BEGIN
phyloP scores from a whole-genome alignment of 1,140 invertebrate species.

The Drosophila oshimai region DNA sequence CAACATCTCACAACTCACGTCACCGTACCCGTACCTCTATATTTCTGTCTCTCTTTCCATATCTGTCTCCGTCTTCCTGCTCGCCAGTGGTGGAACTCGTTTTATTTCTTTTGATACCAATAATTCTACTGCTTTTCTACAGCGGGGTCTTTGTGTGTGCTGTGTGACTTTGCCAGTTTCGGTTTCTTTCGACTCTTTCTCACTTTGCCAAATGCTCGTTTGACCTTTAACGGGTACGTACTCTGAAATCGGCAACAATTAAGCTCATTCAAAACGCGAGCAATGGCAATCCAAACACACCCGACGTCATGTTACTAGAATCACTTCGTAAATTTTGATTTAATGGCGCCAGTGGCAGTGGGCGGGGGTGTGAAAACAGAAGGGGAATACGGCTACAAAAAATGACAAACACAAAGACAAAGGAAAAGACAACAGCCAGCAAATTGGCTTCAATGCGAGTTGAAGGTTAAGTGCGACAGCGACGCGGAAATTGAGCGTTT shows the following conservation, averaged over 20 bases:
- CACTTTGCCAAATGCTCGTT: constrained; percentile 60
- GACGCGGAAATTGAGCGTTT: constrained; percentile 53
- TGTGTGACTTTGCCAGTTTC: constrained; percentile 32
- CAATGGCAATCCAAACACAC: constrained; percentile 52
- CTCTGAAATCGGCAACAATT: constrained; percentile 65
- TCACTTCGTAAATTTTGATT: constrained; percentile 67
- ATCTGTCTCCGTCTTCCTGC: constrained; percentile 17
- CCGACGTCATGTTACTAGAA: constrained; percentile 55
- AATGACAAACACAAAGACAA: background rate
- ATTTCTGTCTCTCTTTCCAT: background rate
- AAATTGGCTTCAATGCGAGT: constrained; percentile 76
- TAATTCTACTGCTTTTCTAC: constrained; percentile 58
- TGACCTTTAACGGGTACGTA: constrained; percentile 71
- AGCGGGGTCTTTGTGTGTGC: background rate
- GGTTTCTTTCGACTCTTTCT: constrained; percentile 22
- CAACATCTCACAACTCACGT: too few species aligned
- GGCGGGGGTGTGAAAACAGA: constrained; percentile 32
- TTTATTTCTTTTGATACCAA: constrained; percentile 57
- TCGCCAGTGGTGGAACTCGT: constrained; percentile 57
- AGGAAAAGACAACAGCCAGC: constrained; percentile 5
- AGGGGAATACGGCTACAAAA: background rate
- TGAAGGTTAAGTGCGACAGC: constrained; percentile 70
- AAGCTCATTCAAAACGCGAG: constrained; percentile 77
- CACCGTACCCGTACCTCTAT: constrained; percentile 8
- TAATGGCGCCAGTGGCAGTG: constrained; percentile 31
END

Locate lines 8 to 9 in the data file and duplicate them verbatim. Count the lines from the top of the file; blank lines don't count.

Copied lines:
- TCACTTCGTAAATTTTGATT: constrained; percentile 67
- ATCTGTCTCCGTCTTCCTGC: constrained; percentile 17